59. “Your solution?”
    Ahem. I’ve told you – devolution, separation, fragmentation, ungovernability. Set up local, parochial parties, vaguely socially democratic, definitely anti-centrist, thrusting on local issues, difficult for the Bullingdon Boys (of whichever party) to challenge without seeming remote and disengaged. Yes it’s scummy, but I hope you don’t imagine that the punters will traipse away from their tellies and vote for abstract intellectual liberalism. I also presume you’re aware that the only realistic (and darkly attractive) option is shooting a few carefully chosen arseholes, as thoughtfully recommended by Boniface (perhaps I over interpret his position).
    Or you can just keep posting here. That’s really going to worry the bastards to death, that is.
    I’m probably talking crap as usual, but there needs to be some imagining done ‘here or there or elsewhere’ (Eliot) of what we must do – not just this endless despondent cataloguing of the evils of our masters.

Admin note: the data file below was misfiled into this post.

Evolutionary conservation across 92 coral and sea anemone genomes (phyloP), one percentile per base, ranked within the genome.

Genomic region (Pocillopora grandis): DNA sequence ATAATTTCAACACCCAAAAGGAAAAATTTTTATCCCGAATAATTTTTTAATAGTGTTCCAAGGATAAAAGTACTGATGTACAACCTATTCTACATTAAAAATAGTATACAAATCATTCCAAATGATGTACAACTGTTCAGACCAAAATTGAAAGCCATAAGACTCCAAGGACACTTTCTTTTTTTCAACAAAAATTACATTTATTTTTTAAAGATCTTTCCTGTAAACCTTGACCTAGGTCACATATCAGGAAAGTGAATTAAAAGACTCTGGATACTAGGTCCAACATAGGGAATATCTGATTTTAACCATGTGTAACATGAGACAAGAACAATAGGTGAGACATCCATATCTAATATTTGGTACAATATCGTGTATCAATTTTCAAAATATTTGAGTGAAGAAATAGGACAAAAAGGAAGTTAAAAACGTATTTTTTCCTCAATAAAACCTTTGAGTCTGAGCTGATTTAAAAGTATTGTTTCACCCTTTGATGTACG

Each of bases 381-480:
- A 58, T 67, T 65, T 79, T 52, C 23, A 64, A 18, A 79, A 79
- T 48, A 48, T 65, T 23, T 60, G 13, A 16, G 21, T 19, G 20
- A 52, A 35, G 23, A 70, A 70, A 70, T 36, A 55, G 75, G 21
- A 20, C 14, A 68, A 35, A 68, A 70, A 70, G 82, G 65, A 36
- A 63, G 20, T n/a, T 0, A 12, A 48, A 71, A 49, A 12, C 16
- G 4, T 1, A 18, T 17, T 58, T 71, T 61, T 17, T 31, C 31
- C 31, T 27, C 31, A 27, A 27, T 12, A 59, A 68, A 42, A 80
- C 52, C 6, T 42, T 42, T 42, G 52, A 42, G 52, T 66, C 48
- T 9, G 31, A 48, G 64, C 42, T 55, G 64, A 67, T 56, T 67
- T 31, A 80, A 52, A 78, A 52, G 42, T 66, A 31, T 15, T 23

60. Agree with bits of that, Vronsky. Particularly the shooting bit, although I do not imagine the punters will traipse away from their tellies when you offer them the opportunity of stopping a police bullet themselves, in a noble cause; and new arseholes usually arise to replace the ones with extra apertures (see Egypt, eg). We’re not NEARLY poor and oppressed enough for that. What is slowly sinking in is that the forms of national and transnational government are completely irrelevant: these exist solely as the tools of the extremely greedy and their life-support system, “the markets”. So I have some sympathy with the idea of devolution and downsizing of democracy.
    Will this reduce the influence of capital? Somehow I doubt it. The downsized democratic units will still need funding, and deals will still be made. And I have no trustworthy method of ensuring that someone I vote for is not will not fill his boots courtesy of Tesco or PWC in exchange for his democratically assigned influence.